Introduction to Part I: Insights from comparative animal behaviour

Kathleen R. Gibson and Maggie Tallerman

in The Oxford Handbook of Language Evolution

Published in print November 2011 | ISBN: 9780199541119
Published online September 2012 | | DOI:

Series: Oxford Handbooks in Linguistics

Introduction to Part I: Insights from comparative animal behaviour

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The article addresses the issues related to hominins that first embarked upon the language evolutionary trajectory and modality gestural or vocal, used by them. Comparative studies of animal behavior can shed light on these issues provided they follow proper scientific methods. The earliest probable hominin that is well represented in the fossil record, Ardipithecus ramidus (dating to about 4.4 mya), was clearly substantially different from the bonobo, the chimpanzee, or any other primate, at least with respect to locomotor and dental anatomy. Parsimony dictates that any trait present in all descendants of a common ancestor is more likely to have been present in that ancestor than to have evolved separately in each descendant species. In practice, however, a volume of this nature cannot provide an exhaustive survey of the entire animal kingdom. The first article in this section reviews the ape language. It concludes that human-reared and/or trained members of each of the great ape species such as orangutan, chimpanzee, bonobo, and gorilla, have learned to use gestures, tokens, or visual lexigrams. In sum, although non-human primates have often been considered the most intelligent animals, it now appears that many animals are quite smart, and some may rival apes in their language-learning capacities. To date, however, no animal has demonstrated the full range of ape cognitive capacities, and none stands out as a better animal model for language evolution.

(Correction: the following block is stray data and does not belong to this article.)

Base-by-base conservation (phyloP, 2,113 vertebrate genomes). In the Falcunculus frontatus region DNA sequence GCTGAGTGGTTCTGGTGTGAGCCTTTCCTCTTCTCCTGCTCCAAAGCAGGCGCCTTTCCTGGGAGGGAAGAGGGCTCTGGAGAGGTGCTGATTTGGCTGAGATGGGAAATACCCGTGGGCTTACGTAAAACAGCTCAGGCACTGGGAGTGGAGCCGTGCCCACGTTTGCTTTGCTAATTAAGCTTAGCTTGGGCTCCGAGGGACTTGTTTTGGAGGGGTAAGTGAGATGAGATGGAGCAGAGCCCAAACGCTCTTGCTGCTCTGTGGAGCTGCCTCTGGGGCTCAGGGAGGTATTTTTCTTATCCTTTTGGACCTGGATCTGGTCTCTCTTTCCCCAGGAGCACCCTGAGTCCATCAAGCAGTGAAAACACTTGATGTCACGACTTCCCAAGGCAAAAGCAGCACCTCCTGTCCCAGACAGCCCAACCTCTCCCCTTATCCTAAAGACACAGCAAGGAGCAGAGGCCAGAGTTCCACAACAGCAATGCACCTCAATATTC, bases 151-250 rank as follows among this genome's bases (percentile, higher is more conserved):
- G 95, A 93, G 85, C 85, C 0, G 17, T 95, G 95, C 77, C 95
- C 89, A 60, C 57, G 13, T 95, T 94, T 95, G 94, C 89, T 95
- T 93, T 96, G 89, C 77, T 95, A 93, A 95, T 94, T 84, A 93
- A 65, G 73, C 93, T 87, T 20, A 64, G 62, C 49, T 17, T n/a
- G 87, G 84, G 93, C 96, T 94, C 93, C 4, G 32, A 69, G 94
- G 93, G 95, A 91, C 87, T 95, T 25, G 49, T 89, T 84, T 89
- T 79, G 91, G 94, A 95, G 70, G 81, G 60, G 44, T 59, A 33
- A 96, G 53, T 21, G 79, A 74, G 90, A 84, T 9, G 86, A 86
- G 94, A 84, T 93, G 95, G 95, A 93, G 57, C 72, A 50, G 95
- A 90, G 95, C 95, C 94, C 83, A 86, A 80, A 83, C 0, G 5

Keywords: animal behavior; fossil record; descendant species; animal kingdom; non-human primates; cognitive capacities

Article.  2629 words. 

Subjects: Linguistics ; Language Evolution

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